By law, all negative items must be verifiable, accurate and complete. If they fail any of these tests, the bureau must remove them. Despite this being the law, many bureaus simply don’t comply. So the best way to force them to play by the rules is to let them know you’ve read the rule book.

There are four main laws that protect consumers from having bogus information reported on their credit reports. These are Fair Credit Reporting Act, Fair Credit Billing Act, Truth in Lending Act and the Fair Debt Collection Practices Act. These laws are written in straight-forward language and they are pretty easy to understand. It’s in your interest to spend 10 minutes and familiarize yourself with these laws. That’s all it will take.

In summary, these regulations require the credit bureaus and creditors to investigate if you dispute a negative item on your credit report. If these organizations still believe the negative information is correct, they have to send you proof if you request it. These laws spell out other protections and rights you have as a consumer. My suggestion is to familiarize yourself with these stipulations and reference them when you contact the bureau and creditors. This will let them know they are dealing with a serious person.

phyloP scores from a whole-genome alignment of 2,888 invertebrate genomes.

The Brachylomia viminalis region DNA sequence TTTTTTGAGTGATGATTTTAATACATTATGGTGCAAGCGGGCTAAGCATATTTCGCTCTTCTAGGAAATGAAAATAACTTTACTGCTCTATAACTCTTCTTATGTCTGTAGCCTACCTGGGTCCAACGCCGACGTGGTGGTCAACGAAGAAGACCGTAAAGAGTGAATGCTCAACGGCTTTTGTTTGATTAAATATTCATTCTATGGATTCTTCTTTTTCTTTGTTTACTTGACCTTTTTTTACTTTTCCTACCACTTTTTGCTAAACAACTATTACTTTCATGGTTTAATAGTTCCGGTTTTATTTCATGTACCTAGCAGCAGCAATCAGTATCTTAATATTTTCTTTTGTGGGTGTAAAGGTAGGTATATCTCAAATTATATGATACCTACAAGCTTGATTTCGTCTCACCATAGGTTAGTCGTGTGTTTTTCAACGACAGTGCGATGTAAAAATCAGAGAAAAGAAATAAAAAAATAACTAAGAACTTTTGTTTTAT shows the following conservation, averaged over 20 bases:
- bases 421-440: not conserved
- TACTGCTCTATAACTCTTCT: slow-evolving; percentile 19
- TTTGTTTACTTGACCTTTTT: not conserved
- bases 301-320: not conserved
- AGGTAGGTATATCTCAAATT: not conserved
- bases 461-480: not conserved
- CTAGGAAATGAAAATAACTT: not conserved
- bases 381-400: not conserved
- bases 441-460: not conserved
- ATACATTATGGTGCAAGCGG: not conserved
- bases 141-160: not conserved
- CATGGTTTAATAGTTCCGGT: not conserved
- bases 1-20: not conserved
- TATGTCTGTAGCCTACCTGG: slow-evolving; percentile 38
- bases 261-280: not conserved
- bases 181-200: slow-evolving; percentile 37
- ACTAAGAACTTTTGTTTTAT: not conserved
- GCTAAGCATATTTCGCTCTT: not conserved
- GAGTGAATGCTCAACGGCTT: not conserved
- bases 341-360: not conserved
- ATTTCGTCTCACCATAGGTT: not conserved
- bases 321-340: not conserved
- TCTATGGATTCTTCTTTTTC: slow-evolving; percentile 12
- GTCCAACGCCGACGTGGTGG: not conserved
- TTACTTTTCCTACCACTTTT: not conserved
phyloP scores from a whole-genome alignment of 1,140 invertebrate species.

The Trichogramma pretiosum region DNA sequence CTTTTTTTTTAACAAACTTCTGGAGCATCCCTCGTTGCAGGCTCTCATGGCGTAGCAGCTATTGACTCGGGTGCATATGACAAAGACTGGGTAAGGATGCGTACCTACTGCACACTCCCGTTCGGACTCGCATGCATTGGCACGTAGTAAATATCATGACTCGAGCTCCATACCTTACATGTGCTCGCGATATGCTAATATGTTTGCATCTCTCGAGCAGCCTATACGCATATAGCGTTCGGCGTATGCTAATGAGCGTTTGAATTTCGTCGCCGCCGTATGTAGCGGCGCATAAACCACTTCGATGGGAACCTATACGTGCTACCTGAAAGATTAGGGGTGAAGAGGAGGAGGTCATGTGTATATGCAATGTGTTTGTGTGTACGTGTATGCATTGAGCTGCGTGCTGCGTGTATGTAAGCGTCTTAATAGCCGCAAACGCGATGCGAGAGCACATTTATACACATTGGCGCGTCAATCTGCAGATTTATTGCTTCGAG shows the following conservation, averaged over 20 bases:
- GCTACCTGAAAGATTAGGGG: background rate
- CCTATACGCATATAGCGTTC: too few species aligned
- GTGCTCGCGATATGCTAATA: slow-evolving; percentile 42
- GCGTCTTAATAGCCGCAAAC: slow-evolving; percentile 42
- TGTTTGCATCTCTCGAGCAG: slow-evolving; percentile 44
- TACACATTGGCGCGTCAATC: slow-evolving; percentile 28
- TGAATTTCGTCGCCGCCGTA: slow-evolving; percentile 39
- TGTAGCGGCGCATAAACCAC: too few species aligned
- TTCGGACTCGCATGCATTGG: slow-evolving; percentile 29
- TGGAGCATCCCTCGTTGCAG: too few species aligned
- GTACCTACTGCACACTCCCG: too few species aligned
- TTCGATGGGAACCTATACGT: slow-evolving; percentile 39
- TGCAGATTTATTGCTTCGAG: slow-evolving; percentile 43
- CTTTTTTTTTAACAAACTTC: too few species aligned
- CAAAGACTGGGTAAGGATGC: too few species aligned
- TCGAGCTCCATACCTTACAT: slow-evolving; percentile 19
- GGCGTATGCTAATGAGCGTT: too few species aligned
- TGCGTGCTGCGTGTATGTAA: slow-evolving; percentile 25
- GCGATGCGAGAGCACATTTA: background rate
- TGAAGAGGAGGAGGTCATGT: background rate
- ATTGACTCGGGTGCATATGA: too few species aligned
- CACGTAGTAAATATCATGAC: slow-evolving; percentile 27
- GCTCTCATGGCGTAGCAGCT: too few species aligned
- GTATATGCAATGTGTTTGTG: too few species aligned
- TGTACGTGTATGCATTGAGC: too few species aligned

3. Sue the creditor.

If a creditor won’t ask the bureau to remove an item that by all rights should be removed, don’t hesitate to sue them in small claims court. This is an easy and inexpensive process for you but a complete pain in the rear for the creditors. Perfect.

You see, in most states, lawyers aren’t allowed in small claims court and that means you have the advantage. All you have to do is follow the small claims court process carefully and have the right people served at the creditor’s business.

In many cases, this alone will bring them to their senses. It’s usually not worth the creditor’s trouble to go to court so this move usually wakes them up.

The credit repair process is skewed in favor of the credit bureaus and creditors. But you can disrupt their advantage and get mistakes wiped off your credit report by going directly to creditors simultaneously, reading up on the laws which protect consumers and suing the creditor to force them to do the right thing.

Have you ever been frustrated by the process of fixing credit report errors? What was your experience?